Abstract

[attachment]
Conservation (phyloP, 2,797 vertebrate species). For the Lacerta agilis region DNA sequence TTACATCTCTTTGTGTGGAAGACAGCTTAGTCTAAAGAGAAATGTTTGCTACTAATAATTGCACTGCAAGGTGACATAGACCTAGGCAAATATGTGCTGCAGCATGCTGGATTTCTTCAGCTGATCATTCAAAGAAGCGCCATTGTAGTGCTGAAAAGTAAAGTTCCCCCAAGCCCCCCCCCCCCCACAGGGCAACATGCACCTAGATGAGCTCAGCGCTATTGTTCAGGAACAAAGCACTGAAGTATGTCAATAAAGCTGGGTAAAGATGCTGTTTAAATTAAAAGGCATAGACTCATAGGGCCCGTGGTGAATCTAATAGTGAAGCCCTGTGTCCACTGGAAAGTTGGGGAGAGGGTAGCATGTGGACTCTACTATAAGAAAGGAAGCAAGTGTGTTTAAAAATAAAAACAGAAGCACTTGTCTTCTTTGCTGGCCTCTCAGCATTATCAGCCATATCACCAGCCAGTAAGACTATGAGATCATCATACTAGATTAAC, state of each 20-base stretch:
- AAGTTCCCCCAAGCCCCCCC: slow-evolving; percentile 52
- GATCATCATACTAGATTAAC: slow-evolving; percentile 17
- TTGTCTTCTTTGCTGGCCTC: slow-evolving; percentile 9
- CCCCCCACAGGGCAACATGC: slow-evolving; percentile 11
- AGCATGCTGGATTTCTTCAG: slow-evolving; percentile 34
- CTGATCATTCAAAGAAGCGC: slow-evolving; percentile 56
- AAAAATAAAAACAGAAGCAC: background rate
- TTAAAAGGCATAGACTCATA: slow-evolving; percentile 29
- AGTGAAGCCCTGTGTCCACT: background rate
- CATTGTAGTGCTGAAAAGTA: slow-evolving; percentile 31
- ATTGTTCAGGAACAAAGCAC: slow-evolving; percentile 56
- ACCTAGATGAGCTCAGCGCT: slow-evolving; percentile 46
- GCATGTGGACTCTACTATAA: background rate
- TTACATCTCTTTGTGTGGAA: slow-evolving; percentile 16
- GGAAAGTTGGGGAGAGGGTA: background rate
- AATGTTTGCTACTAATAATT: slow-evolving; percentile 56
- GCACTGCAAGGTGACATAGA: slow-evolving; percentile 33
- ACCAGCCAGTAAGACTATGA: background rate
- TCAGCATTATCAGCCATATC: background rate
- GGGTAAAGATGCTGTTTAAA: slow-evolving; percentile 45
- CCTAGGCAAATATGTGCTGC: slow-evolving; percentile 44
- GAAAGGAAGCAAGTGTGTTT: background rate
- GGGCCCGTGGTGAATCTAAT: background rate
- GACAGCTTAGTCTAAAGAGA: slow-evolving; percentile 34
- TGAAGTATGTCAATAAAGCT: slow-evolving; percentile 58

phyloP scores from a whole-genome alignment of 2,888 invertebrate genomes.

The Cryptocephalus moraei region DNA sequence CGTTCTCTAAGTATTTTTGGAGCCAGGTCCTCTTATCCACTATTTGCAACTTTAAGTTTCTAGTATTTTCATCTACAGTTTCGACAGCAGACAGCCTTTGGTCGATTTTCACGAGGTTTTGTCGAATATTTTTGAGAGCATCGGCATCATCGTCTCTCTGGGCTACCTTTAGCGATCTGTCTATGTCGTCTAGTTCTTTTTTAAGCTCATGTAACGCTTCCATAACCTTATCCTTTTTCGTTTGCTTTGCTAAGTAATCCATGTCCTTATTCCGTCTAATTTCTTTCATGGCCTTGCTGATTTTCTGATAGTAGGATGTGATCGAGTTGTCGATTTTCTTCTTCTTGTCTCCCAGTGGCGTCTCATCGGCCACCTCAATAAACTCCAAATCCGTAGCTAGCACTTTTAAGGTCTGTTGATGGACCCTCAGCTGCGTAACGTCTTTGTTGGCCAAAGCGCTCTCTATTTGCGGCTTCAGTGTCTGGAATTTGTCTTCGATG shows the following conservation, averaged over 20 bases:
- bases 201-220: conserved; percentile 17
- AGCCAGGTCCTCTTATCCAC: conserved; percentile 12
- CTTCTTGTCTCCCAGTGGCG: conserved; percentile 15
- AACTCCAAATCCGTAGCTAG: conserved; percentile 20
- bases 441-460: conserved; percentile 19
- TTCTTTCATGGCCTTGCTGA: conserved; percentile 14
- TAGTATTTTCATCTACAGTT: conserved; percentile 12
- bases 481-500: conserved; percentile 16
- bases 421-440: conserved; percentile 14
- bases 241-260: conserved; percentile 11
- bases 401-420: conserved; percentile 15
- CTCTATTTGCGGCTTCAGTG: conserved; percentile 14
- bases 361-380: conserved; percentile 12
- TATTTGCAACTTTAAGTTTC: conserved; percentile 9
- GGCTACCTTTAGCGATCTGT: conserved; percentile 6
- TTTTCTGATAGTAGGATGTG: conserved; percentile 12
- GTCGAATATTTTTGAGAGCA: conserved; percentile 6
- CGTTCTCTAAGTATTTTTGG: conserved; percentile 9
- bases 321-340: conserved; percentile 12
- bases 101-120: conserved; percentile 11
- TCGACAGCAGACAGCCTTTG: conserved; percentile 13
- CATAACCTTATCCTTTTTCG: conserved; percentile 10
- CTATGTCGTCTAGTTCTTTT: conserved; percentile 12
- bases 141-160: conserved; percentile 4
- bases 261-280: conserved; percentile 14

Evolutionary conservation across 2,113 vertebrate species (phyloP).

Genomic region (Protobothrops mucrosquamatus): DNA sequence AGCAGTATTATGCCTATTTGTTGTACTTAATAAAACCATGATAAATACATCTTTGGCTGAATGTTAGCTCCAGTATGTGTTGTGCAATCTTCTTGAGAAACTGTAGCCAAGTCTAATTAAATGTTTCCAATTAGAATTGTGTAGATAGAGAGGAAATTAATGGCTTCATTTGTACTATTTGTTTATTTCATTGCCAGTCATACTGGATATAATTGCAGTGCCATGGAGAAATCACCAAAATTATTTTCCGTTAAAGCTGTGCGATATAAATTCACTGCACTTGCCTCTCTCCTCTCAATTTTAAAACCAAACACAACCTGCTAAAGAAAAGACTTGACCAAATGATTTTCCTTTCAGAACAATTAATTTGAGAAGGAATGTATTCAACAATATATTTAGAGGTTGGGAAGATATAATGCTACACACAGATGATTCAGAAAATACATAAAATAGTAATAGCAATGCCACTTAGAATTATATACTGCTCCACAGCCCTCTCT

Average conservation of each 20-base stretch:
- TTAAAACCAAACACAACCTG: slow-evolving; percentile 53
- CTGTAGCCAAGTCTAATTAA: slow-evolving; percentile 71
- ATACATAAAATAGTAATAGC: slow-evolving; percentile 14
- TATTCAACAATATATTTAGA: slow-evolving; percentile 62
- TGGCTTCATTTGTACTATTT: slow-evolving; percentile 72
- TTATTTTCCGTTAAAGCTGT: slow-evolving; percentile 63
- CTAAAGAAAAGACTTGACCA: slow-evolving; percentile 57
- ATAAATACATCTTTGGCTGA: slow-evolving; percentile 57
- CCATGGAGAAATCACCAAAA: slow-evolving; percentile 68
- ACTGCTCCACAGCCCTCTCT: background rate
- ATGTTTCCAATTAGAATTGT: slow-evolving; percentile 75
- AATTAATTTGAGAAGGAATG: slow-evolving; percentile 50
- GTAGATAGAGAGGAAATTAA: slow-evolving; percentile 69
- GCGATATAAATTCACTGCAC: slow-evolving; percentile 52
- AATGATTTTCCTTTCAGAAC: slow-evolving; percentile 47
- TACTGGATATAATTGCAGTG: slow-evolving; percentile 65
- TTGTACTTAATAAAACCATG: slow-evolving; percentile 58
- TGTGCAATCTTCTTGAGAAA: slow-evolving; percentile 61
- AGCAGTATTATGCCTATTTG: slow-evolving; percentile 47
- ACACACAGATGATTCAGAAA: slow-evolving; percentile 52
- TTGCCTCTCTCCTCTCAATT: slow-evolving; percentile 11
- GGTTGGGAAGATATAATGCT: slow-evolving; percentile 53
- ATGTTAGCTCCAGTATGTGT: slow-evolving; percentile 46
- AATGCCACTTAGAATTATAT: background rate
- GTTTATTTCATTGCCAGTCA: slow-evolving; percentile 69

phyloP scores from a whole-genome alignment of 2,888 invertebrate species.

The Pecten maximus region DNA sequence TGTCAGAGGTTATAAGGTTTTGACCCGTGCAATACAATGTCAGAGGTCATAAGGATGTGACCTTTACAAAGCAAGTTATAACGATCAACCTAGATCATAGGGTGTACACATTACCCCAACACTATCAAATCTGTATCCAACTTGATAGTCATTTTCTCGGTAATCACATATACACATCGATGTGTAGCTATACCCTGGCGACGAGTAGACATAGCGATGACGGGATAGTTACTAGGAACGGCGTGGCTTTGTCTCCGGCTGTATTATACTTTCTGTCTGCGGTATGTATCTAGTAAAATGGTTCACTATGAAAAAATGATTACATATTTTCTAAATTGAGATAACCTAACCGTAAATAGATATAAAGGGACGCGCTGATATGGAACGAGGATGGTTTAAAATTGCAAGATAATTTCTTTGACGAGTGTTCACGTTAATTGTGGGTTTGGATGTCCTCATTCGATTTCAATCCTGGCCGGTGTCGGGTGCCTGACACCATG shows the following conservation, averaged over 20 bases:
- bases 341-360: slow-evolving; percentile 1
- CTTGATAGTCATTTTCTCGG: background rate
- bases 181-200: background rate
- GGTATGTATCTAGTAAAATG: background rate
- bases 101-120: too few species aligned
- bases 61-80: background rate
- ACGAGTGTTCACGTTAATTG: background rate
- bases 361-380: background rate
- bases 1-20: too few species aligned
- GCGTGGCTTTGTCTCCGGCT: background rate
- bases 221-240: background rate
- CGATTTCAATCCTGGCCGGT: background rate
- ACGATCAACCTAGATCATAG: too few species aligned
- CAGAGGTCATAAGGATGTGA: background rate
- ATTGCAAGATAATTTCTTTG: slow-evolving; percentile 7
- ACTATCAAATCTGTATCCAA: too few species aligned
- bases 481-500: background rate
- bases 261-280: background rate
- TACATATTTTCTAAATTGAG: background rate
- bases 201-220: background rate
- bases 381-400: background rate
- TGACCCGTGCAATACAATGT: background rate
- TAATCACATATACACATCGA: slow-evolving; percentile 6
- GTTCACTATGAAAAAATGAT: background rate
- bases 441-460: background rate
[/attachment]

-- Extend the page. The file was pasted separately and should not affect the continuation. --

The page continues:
The traditional “taxon counting” method of estimating ancient biodiversity is open to many criticisms, not least of which are the problem of inconsistency in the preservation of fossil organisms and the associated error on first and last appearance times of taxa. Construction of phylogenetic trees provides a way of correcting the first appearance of a taxon based on the origination time of its sister group. Workers have suggested that biodiversity studies include such phylogenetically implied range extensions. Potential problems with this method, in particular the bias inherent in altering origination—but not extinction—times, and the potential for incorrect addition of ghost ranges if the ancestor of a taxon is defined as its sister, are investigated by using a new computer simulation. The program creates a phylogeny, samples it and then adds ghost lineages, with diversity counts being made at all three stages. Results show that under certain conditions, such as in the case of a taxonomic group with many extant representatives, the phylogenetic method is superior to the taxic at capturing diversity pattern. However, there are also important conditions where the taxic approach provides an equal or superior estimate of diversity, such as if the group is extinct or has few extant lineages. Use of the phylogenetic method has the effect of magnifying the Signor-Lipps sampling effect seen before mass extinction events, and if ancestral species within a phylogeny are misdiagnosed as the sister species of their descendants, the phylogenetic method also consistently overestimates diversity magnitudes.

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